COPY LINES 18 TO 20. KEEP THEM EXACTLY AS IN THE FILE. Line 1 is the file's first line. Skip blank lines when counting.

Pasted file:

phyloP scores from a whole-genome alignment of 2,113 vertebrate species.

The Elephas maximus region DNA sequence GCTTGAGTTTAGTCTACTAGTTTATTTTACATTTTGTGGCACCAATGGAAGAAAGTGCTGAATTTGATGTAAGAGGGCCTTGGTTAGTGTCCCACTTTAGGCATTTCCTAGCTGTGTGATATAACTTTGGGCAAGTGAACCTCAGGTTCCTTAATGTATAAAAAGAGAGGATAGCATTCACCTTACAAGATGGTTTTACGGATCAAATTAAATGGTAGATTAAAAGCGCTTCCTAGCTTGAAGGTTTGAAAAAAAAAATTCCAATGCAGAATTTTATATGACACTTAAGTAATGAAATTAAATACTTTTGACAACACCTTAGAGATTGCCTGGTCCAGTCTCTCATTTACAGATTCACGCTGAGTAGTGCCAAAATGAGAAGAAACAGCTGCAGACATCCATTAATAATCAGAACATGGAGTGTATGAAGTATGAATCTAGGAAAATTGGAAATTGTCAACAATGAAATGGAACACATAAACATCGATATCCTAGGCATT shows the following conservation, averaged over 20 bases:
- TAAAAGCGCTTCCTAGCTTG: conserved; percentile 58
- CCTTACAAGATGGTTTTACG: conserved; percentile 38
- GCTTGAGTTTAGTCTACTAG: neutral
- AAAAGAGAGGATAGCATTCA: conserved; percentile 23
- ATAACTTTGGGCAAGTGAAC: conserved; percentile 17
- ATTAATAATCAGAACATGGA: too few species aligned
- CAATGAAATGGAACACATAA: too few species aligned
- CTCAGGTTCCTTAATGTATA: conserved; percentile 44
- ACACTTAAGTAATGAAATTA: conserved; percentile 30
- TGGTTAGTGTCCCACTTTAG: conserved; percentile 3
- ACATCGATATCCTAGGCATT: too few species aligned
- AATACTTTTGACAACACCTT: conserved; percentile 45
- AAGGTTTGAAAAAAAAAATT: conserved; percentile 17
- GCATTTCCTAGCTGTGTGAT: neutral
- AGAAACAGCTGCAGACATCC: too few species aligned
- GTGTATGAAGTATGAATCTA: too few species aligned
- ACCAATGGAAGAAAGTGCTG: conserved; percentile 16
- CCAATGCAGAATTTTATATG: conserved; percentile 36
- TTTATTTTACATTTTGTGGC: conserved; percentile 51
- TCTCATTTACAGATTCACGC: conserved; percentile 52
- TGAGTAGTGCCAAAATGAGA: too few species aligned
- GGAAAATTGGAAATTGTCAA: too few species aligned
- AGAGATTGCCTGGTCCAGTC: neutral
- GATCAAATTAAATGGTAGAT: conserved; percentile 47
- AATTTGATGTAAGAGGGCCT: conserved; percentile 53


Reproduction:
- GTGTATGAAGTATGAATCTA: too few species aligned
- ACCAATGGAAGAAAGTGCTG: conserved; percentile 16
- CCAATGCAGAATTTTATATG: conserved; percentile 36